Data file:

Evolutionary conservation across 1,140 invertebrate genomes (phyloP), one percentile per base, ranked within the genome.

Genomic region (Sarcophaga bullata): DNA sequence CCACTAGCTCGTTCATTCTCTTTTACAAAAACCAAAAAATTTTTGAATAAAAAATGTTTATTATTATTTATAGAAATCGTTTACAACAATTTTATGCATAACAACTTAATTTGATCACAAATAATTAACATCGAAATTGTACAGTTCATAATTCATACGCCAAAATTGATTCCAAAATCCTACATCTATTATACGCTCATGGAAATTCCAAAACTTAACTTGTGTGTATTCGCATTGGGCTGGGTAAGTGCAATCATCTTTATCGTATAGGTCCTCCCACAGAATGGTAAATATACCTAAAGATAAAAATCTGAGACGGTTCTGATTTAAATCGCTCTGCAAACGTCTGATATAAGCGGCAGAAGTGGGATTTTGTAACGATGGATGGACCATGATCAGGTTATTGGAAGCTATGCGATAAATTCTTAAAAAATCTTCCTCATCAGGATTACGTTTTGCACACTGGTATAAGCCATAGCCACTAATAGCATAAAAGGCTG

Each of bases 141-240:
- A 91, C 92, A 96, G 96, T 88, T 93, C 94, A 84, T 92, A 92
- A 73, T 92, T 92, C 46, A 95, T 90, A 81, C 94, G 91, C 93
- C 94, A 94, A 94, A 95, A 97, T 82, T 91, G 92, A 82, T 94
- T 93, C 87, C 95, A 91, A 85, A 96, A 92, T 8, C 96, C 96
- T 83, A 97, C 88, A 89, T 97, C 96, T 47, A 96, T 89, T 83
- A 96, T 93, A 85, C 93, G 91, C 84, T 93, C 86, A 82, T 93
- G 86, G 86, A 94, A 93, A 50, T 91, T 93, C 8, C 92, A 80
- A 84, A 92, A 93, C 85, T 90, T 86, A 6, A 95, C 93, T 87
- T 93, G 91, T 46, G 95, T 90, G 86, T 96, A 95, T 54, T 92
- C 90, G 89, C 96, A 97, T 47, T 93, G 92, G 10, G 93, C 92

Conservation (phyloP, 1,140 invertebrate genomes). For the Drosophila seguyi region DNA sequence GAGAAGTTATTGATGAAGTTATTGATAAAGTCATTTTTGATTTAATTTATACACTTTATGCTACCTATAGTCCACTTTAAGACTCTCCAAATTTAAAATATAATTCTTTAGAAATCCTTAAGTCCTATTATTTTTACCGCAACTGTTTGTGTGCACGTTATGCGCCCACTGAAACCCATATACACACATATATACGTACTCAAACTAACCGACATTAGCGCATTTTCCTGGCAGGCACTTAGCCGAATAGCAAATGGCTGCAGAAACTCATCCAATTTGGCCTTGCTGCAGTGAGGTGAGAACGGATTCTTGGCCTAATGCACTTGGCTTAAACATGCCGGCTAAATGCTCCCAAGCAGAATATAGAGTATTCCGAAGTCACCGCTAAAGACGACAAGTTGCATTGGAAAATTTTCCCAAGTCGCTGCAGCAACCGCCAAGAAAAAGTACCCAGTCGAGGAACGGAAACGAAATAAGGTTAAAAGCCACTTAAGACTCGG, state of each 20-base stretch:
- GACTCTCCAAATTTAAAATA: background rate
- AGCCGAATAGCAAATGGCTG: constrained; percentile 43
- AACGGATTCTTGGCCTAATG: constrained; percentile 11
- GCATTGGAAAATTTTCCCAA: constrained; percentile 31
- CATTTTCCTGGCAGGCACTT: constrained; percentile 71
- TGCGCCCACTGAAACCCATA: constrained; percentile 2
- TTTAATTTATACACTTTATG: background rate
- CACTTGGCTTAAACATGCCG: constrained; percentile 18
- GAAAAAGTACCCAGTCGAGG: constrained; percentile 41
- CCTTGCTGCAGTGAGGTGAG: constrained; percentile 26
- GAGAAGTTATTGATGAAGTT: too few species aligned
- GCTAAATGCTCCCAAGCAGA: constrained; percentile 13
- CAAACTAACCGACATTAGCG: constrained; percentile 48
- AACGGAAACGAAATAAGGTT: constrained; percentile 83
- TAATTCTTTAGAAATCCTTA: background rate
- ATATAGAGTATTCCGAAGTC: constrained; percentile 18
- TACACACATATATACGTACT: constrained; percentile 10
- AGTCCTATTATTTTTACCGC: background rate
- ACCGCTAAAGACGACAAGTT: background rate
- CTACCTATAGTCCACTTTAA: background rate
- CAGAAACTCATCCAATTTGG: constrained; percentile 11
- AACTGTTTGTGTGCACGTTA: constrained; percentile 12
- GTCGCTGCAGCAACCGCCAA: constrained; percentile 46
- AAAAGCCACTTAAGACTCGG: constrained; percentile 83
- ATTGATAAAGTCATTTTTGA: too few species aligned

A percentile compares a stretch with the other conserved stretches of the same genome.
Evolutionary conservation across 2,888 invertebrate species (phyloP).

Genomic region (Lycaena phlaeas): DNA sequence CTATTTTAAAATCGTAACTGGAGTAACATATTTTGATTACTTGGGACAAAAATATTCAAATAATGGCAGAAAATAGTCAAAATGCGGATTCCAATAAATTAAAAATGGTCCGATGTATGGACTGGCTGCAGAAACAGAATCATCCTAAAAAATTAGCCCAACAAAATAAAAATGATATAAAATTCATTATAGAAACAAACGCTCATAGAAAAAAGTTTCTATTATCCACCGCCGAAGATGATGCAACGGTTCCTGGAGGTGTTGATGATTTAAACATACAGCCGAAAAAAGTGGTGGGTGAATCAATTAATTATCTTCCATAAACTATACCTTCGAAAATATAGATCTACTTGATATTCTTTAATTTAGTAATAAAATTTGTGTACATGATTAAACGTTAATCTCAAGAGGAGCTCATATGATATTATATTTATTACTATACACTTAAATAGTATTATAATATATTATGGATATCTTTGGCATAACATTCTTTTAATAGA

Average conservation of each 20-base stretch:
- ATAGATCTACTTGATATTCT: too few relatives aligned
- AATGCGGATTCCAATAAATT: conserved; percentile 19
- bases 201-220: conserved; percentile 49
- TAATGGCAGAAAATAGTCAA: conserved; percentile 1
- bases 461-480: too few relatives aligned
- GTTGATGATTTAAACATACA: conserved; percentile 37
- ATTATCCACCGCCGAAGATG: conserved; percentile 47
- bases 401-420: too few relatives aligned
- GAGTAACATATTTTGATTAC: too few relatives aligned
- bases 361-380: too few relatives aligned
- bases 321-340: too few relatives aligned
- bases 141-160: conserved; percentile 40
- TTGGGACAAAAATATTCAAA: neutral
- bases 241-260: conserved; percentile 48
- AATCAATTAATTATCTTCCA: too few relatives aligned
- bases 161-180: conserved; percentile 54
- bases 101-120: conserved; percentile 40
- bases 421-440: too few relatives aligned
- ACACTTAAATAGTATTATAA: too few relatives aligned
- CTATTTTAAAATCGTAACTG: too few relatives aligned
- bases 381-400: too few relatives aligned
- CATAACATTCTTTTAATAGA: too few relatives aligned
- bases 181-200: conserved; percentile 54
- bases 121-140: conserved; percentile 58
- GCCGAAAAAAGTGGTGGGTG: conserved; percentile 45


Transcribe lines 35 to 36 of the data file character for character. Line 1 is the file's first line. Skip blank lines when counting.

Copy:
- CAGAAACTCATCCAATTTGG: constrained; percentile 11
- AACTGTTTGTGTGCACGTTA: constrained; percentile 12